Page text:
While the work may at first seem laden with symbolism, Linn doesn’t want this to make collectors feel apprehensive about approaching and understanding the work.
“I create images that might seem cryptic or strange to the viewer, but to me they make perfect sense,” says Linn. “I fashion these things and put them out there as objects of devotion- devotion to what I believe and what I feel. The things I sense and feel defy verbal explanation and lead to imagery that articulates constructs that have multiple meanings and many layers and currents that go beneath out observable world.”
For Linn, the importance of these images comes not only from their ability to visually depict these issues, but to also show the variety of ways humans connect on this fundamental level.
“The world we inhabit is not just a natural world, but a world that’s also been manufactured and constructed over thousands of years,” says Linn. “And unseen threads weave a vast tapestry that is difficult to see given the proximity of our lives to it- but it is what binds us all together and creates the universal in art. The things that artists try to present are the things that have influenced mankind for thousands of years and are what unites us to those who have long passed on.”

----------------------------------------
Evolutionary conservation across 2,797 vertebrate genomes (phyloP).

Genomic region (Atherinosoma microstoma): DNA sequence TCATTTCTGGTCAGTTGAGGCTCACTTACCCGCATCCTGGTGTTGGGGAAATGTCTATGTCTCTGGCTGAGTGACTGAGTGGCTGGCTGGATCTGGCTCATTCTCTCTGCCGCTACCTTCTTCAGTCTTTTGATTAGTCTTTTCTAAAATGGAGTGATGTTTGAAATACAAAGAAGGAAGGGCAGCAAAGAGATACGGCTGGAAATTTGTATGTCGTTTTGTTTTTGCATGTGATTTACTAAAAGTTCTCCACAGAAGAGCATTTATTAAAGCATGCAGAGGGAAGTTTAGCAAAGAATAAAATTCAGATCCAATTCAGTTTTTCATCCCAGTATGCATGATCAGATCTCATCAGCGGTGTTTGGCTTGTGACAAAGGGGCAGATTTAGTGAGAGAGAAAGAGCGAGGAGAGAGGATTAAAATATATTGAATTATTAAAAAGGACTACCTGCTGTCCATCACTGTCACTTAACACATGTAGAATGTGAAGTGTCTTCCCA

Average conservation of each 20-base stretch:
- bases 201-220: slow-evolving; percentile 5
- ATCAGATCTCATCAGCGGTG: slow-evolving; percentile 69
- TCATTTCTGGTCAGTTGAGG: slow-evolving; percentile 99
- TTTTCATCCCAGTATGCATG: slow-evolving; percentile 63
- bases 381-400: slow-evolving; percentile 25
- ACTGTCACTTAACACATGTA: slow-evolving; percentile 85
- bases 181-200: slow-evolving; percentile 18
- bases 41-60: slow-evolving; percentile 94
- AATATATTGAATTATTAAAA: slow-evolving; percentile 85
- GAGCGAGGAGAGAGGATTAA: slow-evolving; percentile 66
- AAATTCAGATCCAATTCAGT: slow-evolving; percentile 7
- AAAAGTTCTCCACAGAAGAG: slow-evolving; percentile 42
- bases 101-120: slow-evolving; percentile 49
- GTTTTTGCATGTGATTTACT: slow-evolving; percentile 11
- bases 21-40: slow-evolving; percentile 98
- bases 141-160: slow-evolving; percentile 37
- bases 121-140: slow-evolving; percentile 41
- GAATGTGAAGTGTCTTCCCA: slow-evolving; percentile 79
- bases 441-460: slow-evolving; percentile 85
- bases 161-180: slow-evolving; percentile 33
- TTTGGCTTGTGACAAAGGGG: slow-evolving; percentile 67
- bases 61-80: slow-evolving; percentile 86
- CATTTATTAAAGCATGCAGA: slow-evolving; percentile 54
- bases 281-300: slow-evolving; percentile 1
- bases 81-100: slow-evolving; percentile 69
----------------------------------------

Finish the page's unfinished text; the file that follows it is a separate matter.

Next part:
Linn also sees these new paintings as having deeper, more personal meanings for him beyond the more universal aspects of the work.
“My art becomes tangible personal evidence of my own passage through mortality,” says Linn. “Another type of imagery that continually appears in my work is the solitary male figure, usually engaged in some kind of cryptic ceremonious activity. The face is usually obscured or difficult to recognize and represents some universal person picking his way across the terrain of life and engaging in actions and ceremonial activities that allude to commonplace, everyday experiences.”
Images or symbols seem to find ways of reappearing in many of these new paintings. One with special significance to Linn is the talus field, or boulder-strewn field that is usually found on the side of a mountain.